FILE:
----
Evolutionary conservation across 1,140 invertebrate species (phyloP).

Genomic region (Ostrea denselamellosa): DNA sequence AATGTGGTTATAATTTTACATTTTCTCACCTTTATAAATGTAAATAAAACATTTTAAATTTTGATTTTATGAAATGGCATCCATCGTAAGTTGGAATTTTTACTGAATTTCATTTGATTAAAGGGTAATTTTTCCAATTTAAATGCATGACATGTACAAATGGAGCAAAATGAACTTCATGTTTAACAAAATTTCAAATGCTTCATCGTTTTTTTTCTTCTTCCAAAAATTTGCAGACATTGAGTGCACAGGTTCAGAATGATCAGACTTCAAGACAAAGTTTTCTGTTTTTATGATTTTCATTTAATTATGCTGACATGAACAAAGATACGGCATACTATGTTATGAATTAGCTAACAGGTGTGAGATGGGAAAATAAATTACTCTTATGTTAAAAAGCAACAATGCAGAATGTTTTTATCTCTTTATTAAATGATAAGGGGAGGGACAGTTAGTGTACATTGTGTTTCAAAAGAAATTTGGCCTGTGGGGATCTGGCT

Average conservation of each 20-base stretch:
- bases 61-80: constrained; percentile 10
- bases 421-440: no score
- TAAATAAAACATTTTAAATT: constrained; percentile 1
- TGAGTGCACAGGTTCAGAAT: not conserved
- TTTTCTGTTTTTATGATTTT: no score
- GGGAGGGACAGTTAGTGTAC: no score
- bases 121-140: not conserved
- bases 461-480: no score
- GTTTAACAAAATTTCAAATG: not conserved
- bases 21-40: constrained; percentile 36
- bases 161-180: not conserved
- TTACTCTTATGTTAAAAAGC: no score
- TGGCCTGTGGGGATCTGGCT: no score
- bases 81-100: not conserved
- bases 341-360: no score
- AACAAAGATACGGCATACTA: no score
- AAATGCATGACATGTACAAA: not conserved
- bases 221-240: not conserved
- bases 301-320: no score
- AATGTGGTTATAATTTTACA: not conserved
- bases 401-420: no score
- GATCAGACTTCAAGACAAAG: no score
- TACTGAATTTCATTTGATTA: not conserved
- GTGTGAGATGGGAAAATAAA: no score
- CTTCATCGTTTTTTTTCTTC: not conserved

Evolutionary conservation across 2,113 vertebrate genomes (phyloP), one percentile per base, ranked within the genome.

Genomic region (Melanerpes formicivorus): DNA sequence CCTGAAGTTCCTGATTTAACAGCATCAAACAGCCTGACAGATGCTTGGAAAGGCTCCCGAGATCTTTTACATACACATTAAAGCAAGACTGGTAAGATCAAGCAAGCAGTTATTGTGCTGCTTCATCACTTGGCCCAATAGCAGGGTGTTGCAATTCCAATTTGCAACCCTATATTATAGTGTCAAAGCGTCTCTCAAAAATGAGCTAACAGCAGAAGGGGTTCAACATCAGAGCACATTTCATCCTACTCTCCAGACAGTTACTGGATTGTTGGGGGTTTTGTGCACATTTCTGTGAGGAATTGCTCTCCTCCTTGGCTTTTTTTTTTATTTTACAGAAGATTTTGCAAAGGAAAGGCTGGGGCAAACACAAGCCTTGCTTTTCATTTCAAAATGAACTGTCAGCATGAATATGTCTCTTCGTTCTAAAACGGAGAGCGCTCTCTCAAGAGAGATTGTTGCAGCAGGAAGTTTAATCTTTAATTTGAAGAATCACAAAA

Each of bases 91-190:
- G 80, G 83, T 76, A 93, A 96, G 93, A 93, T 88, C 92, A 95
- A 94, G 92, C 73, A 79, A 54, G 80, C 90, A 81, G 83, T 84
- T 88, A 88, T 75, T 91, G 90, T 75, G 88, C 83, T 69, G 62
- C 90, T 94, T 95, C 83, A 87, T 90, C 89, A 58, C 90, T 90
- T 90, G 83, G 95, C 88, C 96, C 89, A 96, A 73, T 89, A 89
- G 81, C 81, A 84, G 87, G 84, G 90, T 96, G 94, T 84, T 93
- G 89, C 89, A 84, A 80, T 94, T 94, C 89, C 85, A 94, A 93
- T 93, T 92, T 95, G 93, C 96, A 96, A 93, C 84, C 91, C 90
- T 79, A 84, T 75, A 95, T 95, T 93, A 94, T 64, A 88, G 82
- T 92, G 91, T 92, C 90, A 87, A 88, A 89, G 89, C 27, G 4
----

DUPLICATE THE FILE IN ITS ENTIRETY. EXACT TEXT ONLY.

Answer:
Evolutionary conservation across 1,140 invertebrate species (phyloP).

Genomic region (Ostrea denselamellosa): DNA sequence AATGTGGTTATAATTTTACATTTTCTCACCTTTATAAATGTAAATAAAACATTTTAAATTTTGATTTTATGAAATGGCATCCATCGTAAGTTGGAATTTTTACTGAATTTCATTTGATTAAAGGGTAATTTTTCCAATTTAAATGCATGACATGTACAAATGGAGCAAAATGAACTTCATGTTTAACAAAATTTCAAATGCTTCATCGTTTTTTTTCTTCTTCCAAAAATTTGCAGACATTGAGTGCACAGGTTCAGAATGATCAGACTTCAAGACAAAGTTTTCTGTTTTTATGATTTTCATTTAATTATGCTGACATGAACAAAGATACGGCATACTATGTTATGAATTAGCTAACAGGTGTGAGATGGGAAAATAAATTACTCTTATGTTAAAAAGCAACAATGCAGAATGTTTTTATCTCTTTATTAAATGATAAGGGGAGGGACAGTTAGTGTACATTGTGTTTCAAAAGAAATTTGGCCTGTGGGGATCTGGCT

Average conservation of each 20-base stretch:
- bases 61-80: constrained; percentile 10
- bases 421-440: no score
- TAAATAAAACATTTTAAATT: constrained; percentile 1
- TGAGTGCACAGGTTCAGAAT: not conserved
- TTTTCTGTTTTTATGATTTT: no score
- GGGAGGGACAGTTAGTGTAC: no score
- bases 121-140: not conserved
- bases 461-480: no score
- GTTTAACAAAATTTCAAATG: not conserved
- bases 21-40: constrained; percentile 36
- bases 161-180: not conserved
- TTACTCTTATGTTAAAAAGC: no score
- TGGCCTGTGGGGATCTGGCT: no score
- bases 81-100: not conserved
- bases 341-360: no score
- AACAAAGATACGGCATACTA: no score
- AAATGCATGACATGTACAAA: not conserved
- bases 221-240: not conserved
- bases 301-320: no score
- AATGTGGTTATAATTTTACA: not conserved
- bases 401-420: no score
- GATCAGACTTCAAGACAAAG: no score
- TACTGAATTTCATTTGATTA: not conserved
- GTGTGAGATGGGAAAATAAA: no score
- CTTCATCGTTTTTTTTCTTC: not conserved

Evolutionary conservation across 2,113 vertebrate genomes (phyloP), one percentile per base, ranked within the genome.

Genomic region (Melanerpes formicivorus): DNA sequence CCTGAAGTTCCTGATTTAACAGCATCAAACAGCCTGACAGATGCTTGGAAAGGCTCCCGAGATCTTTTACATACACATTAAAGCAAGACTGGTAAGATCAAGCAAGCAGTTATTGTGCTGCTTCATCACTTGGCCCAATAGCAGGGTGTTGCAATTCCAATTTGCAACCCTATATTATAGTGTCAAAGCGTCTCTCAAAAATGAGCTAACAGCAGAAGGGGTTCAACATCAGAGCACATTTCATCCTACTCTCCAGACAGTTACTGGATTGTTGGGGGTTTTGTGCACATTTCTGTGAGGAATTGCTCTCCTCCTTGGCTTTTTTTTTTATTTTACAGAAGATTTTGCAAAGGAAAGGCTGGGGCAAACACAAGCCTTGCTTTTCATTTCAAAATGAACTGTCAGCATGAATATGTCTCTTCGTTCTAAAACGGAGAGCGCTCTCTCAAGAGAGATTGTTGCAGCAGGAAGTTTAATCTTTAATTTGAAGAATCACAAAA

Each of bases 91-190:
- G 80, G 83, T 76, A 93, A 96, G 93, A 93, T 88, C 92, A 95
- A 94, G 92, C 73, A 79, A 54, G 80, C 90, A 81, G 83, T 84
- T 88, A 88, T 75, T 91, G 90, T 75, G 88, C 83, T 69, G 62
- C 90, T 94, T 95, C 83, A 87, T 90, C 89, A 58, C 90, T 90
- T 90, G 83, G 95, C 88, C 96, C 89, A 96, A 73, T 89, A 89
- G 81, C 81, A 84, G 87, G 84, G 90, T 96, G 94, T 84, T 93
- G 89, C 89, A 84, A 80, T 94, T 94, C 89, C 85, A 94, A 93
- T 93, T 92, T 95, G 93, C 96, A 96, A 93, C 84, C 91, C 90
- T 79, A 84, T 75, A 95, T 95, T 93, A 94, T 64, A 88, G 82
- T 92, G 91, T 92, C 90, A 87, A 88, A 89, G 89, C 27, G 4